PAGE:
Citizens are central to the ELLIOT project, not simply being asked to reveal their needs and suggest ideas but this time encouraged to get involved in data collection, analysis and experiments designed to drive forward conception of the smart, sustainable city.
Speaking at the 5 Plus City Forum in March, Carlos Moreno, scientific advisor to the president of GDF Suez Group subsidiary Cofely Ineo, underlined the importance of the ‘citizen-centric’ approach, which consists of designing services to suit citizen needs. Might it not be easier though just to give ordinary citizens the tools with which to invent the city of tomorrow? An example of this approach is the Experiential Living Lab for the Internet of Things (ELLIOT) project. Its aim is to develop an Internet of Things (IOT) ‘experiential platform’ where users/citizens are directly involved in co-creating, exploring and experimenting with new ideas, concepts and technological artefacts related to IOT applications and services, in different situations in the home, at work and so on. As part of the European project, which is scheduled to run for thirty months, the French National Institute for Research in Computer Science and Control (INRIA) and Paris-based think tank Fing brought together 35 people, plus an interdisciplinary group of experts, to work on a mechanism for collecting data relating to the environment and mobility.
Taking on board the Internet of Things
In order to gain a better understanding of the environment in which they live, the citizen-users selected for the experiment were given environmental sensors and the opportunity to choose where to put them to record their everyday activity – in the kitchen, in the office, on the outside of a building etc – plus the kind of information they wanted to gather – on air quality, noise levels and so on. Other participants were given smart watches fitted with the same sensors to record data on day-to-day behaviour, e.g. when and where they look at their watches, and for what purpose. At the end of the experiment some of the participants became aware that their behaviour had changed. For example, some had switched their running circuit away from the top of the hill, because, contrary to what they had imagined, the air quality up there was no better. Others had come to choose a specific time to air out their apartments.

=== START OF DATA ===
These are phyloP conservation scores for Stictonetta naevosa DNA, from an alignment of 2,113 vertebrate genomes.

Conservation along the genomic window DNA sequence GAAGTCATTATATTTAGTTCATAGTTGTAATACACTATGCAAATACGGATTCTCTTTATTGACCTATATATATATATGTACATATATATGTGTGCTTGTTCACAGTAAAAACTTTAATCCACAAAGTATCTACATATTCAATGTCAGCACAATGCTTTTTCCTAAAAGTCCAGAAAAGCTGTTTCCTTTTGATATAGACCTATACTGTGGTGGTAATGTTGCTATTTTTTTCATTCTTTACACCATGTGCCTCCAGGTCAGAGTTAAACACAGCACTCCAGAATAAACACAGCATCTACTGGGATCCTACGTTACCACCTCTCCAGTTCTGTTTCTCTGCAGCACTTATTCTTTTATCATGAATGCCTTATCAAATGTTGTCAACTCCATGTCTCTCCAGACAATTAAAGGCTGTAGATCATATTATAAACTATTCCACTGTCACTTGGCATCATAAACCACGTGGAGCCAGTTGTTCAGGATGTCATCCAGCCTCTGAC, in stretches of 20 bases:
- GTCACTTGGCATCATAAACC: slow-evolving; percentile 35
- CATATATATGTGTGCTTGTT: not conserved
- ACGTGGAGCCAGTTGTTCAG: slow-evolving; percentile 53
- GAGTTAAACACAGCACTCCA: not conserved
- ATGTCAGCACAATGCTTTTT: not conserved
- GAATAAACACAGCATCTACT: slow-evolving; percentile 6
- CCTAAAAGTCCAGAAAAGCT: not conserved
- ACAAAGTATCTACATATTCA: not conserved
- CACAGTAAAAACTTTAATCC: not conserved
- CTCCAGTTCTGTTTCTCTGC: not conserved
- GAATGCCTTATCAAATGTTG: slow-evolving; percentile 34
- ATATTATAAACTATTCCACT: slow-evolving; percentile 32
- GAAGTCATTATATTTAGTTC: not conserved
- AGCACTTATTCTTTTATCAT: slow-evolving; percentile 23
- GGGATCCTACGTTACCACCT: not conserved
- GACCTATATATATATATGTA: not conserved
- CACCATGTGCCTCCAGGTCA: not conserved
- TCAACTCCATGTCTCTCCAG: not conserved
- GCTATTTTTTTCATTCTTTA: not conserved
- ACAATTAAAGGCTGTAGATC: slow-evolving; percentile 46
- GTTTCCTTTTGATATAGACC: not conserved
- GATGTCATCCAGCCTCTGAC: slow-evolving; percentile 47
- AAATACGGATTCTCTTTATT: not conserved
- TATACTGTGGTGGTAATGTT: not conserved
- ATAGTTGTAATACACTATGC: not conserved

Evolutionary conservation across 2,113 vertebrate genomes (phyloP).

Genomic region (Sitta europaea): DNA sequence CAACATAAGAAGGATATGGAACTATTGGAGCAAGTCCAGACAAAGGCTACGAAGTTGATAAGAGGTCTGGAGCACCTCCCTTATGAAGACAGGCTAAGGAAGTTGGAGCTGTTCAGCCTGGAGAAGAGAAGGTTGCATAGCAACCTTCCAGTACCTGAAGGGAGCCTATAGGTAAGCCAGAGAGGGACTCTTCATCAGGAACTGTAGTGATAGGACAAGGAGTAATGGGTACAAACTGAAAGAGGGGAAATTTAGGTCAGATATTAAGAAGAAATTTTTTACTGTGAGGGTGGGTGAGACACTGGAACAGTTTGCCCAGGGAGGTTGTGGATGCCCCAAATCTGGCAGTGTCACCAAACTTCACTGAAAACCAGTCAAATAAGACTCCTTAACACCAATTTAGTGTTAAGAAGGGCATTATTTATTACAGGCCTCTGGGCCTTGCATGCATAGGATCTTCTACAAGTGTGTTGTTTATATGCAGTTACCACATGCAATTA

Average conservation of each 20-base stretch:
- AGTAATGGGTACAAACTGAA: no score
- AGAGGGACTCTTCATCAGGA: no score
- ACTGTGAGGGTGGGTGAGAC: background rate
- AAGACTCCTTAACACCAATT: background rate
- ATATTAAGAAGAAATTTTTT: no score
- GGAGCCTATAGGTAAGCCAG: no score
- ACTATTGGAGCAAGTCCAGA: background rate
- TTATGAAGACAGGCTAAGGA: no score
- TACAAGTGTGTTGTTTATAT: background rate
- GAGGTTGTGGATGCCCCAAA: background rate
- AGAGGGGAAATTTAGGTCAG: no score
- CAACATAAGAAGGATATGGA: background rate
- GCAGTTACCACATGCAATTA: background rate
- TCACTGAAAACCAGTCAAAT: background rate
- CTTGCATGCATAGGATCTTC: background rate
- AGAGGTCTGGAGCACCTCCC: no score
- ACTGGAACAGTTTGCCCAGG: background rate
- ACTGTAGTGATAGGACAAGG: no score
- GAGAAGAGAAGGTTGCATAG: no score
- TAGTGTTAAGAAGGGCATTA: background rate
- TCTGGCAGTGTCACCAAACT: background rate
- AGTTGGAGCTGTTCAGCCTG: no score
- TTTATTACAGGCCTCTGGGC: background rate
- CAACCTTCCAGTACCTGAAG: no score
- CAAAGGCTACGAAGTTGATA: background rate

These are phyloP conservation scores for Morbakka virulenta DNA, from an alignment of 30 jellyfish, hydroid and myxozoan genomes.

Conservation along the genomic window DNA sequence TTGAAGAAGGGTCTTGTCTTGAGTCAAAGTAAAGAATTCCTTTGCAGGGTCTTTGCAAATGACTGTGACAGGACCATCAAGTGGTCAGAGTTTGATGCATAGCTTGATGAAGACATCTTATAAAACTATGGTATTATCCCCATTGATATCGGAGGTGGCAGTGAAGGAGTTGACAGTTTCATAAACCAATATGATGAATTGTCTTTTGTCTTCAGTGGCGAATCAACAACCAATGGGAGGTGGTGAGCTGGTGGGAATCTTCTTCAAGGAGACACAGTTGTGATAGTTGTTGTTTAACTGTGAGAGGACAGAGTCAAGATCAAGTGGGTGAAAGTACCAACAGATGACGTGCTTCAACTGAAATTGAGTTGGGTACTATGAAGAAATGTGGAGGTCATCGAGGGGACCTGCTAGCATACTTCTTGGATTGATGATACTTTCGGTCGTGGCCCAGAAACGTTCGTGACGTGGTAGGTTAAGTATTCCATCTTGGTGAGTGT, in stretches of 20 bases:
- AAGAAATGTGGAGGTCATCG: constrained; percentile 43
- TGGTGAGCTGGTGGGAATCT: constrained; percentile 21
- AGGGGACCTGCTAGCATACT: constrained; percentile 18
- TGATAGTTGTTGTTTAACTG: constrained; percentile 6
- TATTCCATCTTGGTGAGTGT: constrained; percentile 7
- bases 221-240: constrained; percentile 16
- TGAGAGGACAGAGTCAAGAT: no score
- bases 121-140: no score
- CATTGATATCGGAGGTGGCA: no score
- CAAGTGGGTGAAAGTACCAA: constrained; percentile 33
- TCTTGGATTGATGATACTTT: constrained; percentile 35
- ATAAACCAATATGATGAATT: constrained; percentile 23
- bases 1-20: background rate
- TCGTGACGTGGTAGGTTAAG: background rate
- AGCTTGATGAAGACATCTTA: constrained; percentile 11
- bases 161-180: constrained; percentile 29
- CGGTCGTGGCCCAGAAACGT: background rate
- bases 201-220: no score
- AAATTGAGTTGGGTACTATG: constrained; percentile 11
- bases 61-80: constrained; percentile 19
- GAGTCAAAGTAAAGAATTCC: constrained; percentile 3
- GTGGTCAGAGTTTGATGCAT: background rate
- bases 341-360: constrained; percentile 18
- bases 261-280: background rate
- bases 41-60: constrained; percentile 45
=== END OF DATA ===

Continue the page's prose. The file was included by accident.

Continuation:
Social and community aspects motivate people
"Even though a city’s inhabitants are more or less aware of environmental issues, they often feel powerless when it comes to taking any action," points out Brigitte Trousse, who heads up the AxIS research team at INRIA, explaining: "So first and foremost we need an awareness-raising campaign on the ‘Internet of Connected Things’, because it doesn’t make any sense to gather data if citizens don’t know what they can do with it." The citizens taking part in the ELLIOT experiment were provided with a forum tool to share with each other any scenarios they could think of for putting the functionality they discovered during their experiments to good use. This enabled the researchers to draw the conclusion that the participants were really interested not only in information relating to their own environment, but also in the data provided by their peers. "The community and social aspect is a very positive element in the development of projects involving citizens," stresses Brigitte Trousse.